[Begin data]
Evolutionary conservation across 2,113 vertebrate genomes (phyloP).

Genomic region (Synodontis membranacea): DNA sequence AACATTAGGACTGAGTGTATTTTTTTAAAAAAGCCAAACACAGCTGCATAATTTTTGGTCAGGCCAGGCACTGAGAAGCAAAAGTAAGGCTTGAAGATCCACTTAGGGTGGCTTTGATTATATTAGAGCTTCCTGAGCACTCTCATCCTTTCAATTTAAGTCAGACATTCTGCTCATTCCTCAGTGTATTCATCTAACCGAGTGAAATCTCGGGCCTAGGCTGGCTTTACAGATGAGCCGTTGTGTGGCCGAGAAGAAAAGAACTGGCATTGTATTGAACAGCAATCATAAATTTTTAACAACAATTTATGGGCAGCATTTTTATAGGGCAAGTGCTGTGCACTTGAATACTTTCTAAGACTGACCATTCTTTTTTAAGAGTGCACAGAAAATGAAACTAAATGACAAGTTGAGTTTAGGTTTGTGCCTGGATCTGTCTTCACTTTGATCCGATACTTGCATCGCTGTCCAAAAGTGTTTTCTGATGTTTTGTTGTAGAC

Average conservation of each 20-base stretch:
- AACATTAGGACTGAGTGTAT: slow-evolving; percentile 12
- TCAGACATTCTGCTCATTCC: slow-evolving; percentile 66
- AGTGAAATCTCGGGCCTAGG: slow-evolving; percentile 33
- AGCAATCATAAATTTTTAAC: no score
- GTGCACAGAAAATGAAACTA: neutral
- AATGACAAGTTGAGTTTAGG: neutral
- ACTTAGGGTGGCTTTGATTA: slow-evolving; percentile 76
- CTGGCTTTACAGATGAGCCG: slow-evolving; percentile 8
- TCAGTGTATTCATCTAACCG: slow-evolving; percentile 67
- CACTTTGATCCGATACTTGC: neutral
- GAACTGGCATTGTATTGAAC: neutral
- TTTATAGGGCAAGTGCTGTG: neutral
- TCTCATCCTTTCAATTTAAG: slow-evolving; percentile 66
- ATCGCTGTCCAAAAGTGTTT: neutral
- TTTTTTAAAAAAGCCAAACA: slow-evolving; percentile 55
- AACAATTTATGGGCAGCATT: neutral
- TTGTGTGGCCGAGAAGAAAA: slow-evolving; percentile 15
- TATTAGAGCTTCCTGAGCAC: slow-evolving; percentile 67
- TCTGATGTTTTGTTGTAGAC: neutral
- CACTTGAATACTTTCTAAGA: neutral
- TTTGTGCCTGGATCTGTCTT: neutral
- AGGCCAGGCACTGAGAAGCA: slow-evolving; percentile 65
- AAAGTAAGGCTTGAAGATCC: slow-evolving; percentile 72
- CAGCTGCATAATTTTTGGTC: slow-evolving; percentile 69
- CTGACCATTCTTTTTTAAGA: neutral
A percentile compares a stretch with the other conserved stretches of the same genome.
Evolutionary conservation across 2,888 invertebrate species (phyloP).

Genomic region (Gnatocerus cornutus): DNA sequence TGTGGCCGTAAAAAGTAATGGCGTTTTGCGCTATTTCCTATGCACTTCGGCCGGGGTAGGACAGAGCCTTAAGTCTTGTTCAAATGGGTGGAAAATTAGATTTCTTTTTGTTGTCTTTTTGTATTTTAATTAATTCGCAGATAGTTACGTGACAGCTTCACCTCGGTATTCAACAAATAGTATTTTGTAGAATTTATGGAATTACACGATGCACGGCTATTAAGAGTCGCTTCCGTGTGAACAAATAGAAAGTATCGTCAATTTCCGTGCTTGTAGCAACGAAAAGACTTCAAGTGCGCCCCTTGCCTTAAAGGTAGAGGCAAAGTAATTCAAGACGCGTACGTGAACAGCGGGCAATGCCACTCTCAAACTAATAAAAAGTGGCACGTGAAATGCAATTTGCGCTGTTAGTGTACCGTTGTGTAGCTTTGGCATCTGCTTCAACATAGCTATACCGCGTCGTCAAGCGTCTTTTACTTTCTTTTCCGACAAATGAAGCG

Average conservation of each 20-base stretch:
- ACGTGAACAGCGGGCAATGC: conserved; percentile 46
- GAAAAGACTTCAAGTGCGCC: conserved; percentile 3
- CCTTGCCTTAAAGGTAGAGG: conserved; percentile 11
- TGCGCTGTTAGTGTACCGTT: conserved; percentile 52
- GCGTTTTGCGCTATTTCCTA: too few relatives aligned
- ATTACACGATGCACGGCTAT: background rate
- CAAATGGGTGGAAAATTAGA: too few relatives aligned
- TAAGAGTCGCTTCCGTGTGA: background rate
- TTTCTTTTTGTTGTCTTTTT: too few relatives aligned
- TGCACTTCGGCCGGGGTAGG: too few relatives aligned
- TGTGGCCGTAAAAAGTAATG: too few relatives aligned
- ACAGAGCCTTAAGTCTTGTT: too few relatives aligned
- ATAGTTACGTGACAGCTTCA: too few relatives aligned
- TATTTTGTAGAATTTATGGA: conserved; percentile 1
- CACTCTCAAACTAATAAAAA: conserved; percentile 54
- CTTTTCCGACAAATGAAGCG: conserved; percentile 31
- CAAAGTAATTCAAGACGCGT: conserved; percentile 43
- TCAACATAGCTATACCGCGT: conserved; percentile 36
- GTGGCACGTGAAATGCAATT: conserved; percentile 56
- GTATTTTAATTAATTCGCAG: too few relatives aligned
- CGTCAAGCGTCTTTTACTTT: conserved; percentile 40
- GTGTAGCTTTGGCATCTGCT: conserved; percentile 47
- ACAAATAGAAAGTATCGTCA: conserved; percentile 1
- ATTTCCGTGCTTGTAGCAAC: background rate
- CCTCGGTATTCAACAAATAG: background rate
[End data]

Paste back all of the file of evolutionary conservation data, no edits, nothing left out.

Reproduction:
Evolutionary conservation across 2,113 vertebrate genomes (phyloP).

Genomic region (Synodontis membranacea): DNA sequence AACATTAGGACTGAGTGTATTTTTTTAAAAAAGCCAAACACAGCTGCATAATTTTTGGTCAGGCCAGGCACTGAGAAGCAAAAGTAAGGCTTGAAGATCCACTTAGGGTGGCTTTGATTATATTAGAGCTTCCTGAGCACTCTCATCCTTTCAATTTAAGTCAGACATTCTGCTCATTCCTCAGTGTATTCATCTAACCGAGTGAAATCTCGGGCCTAGGCTGGCTTTACAGATGAGCCGTTGTGTGGCCGAGAAGAAAAGAACTGGCATTGTATTGAACAGCAATCATAAATTTTTAACAACAATTTATGGGCAGCATTTTTATAGGGCAAGTGCTGTGCACTTGAATACTTTCTAAGACTGACCATTCTTTTTTAAGAGTGCACAGAAAATGAAACTAAATGACAAGTTGAGTTTAGGTTTGTGCCTGGATCTGTCTTCACTTTGATCCGATACTTGCATCGCTGTCCAAAAGTGTTTTCTGATGTTTTGTTGTAGAC

Average conservation of each 20-base stretch:
- AACATTAGGACTGAGTGTAT: slow-evolving; percentile 12
- TCAGACATTCTGCTCATTCC: slow-evolving; percentile 66
- AGTGAAATCTCGGGCCTAGG: slow-evolving; percentile 33
- AGCAATCATAAATTTTTAAC: no score
- GTGCACAGAAAATGAAACTA: neutral
- AATGACAAGTTGAGTTTAGG: neutral
- ACTTAGGGTGGCTTTGATTA: slow-evolving; percentile 76
- CTGGCTTTACAGATGAGCCG: slow-evolving; percentile 8
- TCAGTGTATTCATCTAACCG: slow-evolving; percentile 67
- CACTTTGATCCGATACTTGC: neutral
- GAACTGGCATTGTATTGAAC: neutral
- TTTATAGGGCAAGTGCTGTG: neutral
- TCTCATCCTTTCAATTTAAG: slow-evolving; percentile 66
- ATCGCTGTCCAAAAGTGTTT: neutral
- TTTTTTAAAAAAGCCAAACA: slow-evolving; percentile 55
- AACAATTTATGGGCAGCATT: neutral
- TTGTGTGGCCGAGAAGAAAA: slow-evolving; percentile 15
- TATTAGAGCTTCCTGAGCAC: slow-evolving; percentile 67
- TCTGATGTTTTGTTGTAGAC: neutral
- CACTTGAATACTTTCTAAGA: neutral
- TTTGTGCCTGGATCTGTCTT: neutral
- AGGCCAGGCACTGAGAAGCA: slow-evolving; percentile 65
- AAAGTAAGGCTTGAAGATCC: slow-evolving; percentile 72
- CAGCTGCATAATTTTTGGTC: slow-evolving; percentile 69
- CTGACCATTCTTTTTTAAGA: neutral
A percentile compares a stretch with the other conserved stretches of the same genome.
Evolutionary conservation across 2,888 invertebrate species (phyloP).

Genomic region (Gnatocerus cornutus): DNA sequence TGTGGCCGTAAAAAGTAATGGCGTTTTGCGCTATTTCCTATGCACTTCGGCCGGGGTAGGACAGAGCCTTAAGTCTTGTTCAAATGGGTGGAAAATTAGATTTCTTTTTGTTGTCTTTTTGTATTTTAATTAATTCGCAGATAGTTACGTGACAGCTTCACCTCGGTATTCAACAAATAGTATTTTGTAGAATTTATGGAATTACACGATGCACGGCTATTAAGAGTCGCTTCCGTGTGAACAAATAGAAAGTATCGTCAATTTCCGTGCTTGTAGCAACGAAAAGACTTCAAGTGCGCCCCTTGCCTTAAAGGTAGAGGCAAAGTAATTCAAGACGCGTACGTGAACAGCGGGCAATGCCACTCTCAAACTAATAAAAAGTGGCACGTGAAATGCAATTTGCGCTGTTAGTGTACCGTTGTGTAGCTTTGGCATCTGCTTCAACATAGCTATACCGCGTCGTCAAGCGTCTTTTACTTTCTTTTCCGACAAATGAAGCG

Average conservation of each 20-base stretch:
- ACGTGAACAGCGGGCAATGC: conserved; percentile 46
- GAAAAGACTTCAAGTGCGCC: conserved; percentile 3
- CCTTGCCTTAAAGGTAGAGG: conserved; percentile 11
- TGCGCTGTTAGTGTACCGTT: conserved; percentile 52
- GCGTTTTGCGCTATTTCCTA: too few relatives aligned
- ATTACACGATGCACGGCTAT: background rate
- CAAATGGGTGGAAAATTAGA: too few relatives aligned
- TAAGAGTCGCTTCCGTGTGA: background rate
- TTTCTTTTTGTTGTCTTTTT: too few relatives aligned
- TGCACTTCGGCCGGGGTAGG: too few relatives aligned
- TGTGGCCGTAAAAAGTAATG: too few relatives aligned
- ACAGAGCCTTAAGTCTTGTT: too few relatives aligned
- ATAGTTACGTGACAGCTTCA: too few relatives aligned
- TATTTTGTAGAATTTATGGA: conserved; percentile 1
- CACTCTCAAACTAATAAAAA: conserved; percentile 54
- CTTTTCCGACAAATGAAGCG: conserved; percentile 31
- CAAAGTAATTCAAGACGCGT: conserved; percentile 43
- TCAACATAGCTATACCGCGT: conserved; percentile 36
- GTGGCACGTGAAATGCAATT: conserved; percentile 56
- GTATTTTAATTAATTCGCAG: too few relatives aligned
- CGTCAAGCGTCTTTTACTTT: conserved; percentile 40
- GTGTAGCTTTGGCATCTGCT: conserved; percentile 47
- ACAAATAGAAAGTATCGTCA: conserved; percentile 1
- ATTTCCGTGCTTGTAGCAAC: background rate
- CCTCGGTATTCAACAAATAG: background rate